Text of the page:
Dry weather cuts down on mosquito population, but some still thrive

 An Asian tiger mosquito doesn't need much water to thrive. (<a href=Photo via ShutterStock) " title="shutterstock_227529577" width="640" height="360"/>

An Asian tiger mosquito doesn't need much water to thrive. (Photo via ShutterStock)

Below normal rainfall in New Jersey this spring means there aren’t many mosquitoes around to spoil your holiday weekend.

Marshlands where mosquitoes breed are dry, and that translates into fewer annoying insects, said Eric Williges, administrator of the New Jersey office of mosquito control coordination.

“Our floodwater populations are very low because we just haven’t any floods,” he said. “Obviously that can all change with a significant rain event, but at the moment our marshes are all very dry.”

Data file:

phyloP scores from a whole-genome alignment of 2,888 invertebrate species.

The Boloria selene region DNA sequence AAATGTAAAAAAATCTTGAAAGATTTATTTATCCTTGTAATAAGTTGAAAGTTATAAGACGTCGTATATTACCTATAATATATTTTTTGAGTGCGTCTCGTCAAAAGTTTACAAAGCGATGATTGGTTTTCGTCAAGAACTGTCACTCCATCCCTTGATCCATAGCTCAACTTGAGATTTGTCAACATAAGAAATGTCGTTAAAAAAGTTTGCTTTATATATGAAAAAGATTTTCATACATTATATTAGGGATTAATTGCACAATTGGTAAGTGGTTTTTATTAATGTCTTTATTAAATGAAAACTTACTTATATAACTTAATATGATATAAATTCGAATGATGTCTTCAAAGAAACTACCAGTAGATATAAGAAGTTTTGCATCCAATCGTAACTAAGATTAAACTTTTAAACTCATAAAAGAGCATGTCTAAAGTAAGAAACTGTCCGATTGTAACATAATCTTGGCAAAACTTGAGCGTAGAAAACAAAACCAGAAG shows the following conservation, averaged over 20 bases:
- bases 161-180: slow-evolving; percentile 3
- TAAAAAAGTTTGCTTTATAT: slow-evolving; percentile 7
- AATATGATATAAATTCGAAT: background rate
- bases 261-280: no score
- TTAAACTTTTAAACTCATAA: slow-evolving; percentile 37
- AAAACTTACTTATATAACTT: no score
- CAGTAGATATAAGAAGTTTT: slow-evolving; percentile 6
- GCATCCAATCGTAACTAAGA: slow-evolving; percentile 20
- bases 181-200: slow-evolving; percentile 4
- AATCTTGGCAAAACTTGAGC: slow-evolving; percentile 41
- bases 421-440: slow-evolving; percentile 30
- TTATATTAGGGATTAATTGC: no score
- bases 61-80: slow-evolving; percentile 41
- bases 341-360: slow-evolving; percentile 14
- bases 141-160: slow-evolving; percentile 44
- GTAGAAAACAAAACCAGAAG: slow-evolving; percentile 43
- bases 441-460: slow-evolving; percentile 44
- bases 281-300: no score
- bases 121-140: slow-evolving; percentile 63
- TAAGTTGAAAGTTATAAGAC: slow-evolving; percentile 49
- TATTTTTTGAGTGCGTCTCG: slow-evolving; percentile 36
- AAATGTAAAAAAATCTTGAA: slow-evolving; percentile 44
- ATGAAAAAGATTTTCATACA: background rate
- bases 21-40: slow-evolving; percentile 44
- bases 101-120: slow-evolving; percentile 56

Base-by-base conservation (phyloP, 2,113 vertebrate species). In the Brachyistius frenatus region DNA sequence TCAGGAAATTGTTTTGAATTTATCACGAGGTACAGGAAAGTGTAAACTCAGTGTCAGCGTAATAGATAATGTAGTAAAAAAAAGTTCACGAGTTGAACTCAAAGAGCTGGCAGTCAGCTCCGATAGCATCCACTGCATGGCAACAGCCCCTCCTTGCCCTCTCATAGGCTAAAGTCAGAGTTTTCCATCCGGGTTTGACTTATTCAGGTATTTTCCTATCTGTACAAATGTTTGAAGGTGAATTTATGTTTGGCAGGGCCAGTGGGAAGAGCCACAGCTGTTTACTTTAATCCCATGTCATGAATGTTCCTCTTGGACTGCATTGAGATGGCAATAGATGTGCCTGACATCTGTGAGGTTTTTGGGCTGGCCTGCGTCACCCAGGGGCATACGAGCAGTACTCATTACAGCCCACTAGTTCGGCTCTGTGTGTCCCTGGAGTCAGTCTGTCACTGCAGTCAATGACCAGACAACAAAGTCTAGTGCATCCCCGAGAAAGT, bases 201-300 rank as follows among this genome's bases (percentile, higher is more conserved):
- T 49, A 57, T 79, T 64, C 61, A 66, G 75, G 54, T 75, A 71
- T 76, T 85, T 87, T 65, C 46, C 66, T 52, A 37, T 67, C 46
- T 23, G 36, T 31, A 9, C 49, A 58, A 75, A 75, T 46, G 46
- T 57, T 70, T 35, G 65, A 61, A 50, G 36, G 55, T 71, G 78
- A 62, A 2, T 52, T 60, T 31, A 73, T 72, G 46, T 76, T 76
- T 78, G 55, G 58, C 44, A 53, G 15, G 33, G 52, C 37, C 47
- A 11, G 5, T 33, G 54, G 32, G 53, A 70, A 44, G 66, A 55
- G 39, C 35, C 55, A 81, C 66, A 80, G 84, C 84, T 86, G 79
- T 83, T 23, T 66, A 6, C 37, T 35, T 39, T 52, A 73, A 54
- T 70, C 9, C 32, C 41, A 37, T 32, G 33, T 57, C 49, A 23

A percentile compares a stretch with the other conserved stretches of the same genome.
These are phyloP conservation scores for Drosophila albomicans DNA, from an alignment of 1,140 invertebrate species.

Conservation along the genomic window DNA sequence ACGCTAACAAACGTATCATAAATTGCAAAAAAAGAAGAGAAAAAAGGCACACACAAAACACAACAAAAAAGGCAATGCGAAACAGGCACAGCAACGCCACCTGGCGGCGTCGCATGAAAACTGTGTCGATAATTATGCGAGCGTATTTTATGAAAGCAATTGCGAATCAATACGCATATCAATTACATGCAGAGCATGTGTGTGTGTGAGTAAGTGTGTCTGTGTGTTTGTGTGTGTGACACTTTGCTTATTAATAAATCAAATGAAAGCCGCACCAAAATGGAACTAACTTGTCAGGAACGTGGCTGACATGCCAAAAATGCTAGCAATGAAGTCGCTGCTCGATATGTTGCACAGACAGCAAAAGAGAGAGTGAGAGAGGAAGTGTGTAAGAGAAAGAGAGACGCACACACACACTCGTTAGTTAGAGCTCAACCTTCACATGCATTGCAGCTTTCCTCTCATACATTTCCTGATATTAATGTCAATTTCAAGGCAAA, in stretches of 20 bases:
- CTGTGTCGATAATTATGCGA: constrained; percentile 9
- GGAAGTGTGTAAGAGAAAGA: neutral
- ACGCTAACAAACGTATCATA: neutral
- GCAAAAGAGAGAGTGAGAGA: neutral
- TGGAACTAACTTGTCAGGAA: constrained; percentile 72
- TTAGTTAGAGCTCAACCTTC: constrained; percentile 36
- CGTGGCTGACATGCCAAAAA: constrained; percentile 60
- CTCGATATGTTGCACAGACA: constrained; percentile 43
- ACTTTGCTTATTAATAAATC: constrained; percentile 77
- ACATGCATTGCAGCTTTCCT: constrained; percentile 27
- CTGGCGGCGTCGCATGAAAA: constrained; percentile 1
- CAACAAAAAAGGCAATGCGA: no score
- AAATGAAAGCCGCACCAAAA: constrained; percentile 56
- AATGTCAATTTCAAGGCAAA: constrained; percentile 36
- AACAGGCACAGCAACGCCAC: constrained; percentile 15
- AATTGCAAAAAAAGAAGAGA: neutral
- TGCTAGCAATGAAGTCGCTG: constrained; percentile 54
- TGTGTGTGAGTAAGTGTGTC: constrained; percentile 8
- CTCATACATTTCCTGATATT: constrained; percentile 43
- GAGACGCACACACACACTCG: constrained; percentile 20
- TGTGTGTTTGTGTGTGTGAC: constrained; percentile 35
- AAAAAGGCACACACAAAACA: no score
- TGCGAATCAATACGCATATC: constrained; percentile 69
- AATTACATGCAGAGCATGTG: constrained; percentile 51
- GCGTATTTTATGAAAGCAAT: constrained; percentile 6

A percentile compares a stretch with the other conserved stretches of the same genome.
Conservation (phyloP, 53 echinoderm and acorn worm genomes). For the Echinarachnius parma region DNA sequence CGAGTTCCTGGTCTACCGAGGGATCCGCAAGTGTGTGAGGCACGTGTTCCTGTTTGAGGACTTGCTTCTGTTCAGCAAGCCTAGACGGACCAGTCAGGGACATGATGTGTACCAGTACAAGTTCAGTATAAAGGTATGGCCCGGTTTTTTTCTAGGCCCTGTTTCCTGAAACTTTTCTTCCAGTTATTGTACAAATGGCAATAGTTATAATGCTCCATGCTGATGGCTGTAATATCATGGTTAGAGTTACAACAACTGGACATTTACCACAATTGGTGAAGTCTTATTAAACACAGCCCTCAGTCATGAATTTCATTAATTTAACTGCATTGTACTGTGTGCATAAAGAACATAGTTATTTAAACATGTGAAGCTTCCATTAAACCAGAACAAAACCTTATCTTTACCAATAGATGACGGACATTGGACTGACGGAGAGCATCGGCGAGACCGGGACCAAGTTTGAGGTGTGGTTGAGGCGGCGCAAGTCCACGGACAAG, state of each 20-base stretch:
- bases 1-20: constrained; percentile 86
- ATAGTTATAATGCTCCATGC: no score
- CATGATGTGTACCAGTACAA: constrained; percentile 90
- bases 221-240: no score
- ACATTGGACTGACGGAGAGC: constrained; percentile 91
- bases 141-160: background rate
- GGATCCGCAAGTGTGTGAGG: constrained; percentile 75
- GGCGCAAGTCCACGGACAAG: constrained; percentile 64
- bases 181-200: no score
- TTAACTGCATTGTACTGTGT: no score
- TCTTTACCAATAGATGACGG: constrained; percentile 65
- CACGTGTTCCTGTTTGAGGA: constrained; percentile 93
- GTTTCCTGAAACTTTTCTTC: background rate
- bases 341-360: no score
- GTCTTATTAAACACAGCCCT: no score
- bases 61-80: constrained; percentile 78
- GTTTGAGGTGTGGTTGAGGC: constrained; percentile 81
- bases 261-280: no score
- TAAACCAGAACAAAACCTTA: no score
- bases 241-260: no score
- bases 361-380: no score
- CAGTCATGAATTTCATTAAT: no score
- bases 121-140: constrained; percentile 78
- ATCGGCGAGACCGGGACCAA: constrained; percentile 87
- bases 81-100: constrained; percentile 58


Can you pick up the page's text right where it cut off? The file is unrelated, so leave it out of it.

But the coast is not completely clear. A black and white variety called Asian tiger does the best in dry conditions, Williges said.

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“They do come from smaller containers, such as birdbaths, children’s toys, a sandbox that might be filled with water,” he said. “Even the bottom of flower pots that get too much water in there can produce hundreds and thousands of mosquitoes, and they will definitely attack you.”

Williges advises reducing that threat by emptying the water from those containers about once a week and using a repellant when mosquitoes are around.

County programs will attack newly hatched mosquitoes with biological agents and possible aerial spraying throughout the summer.

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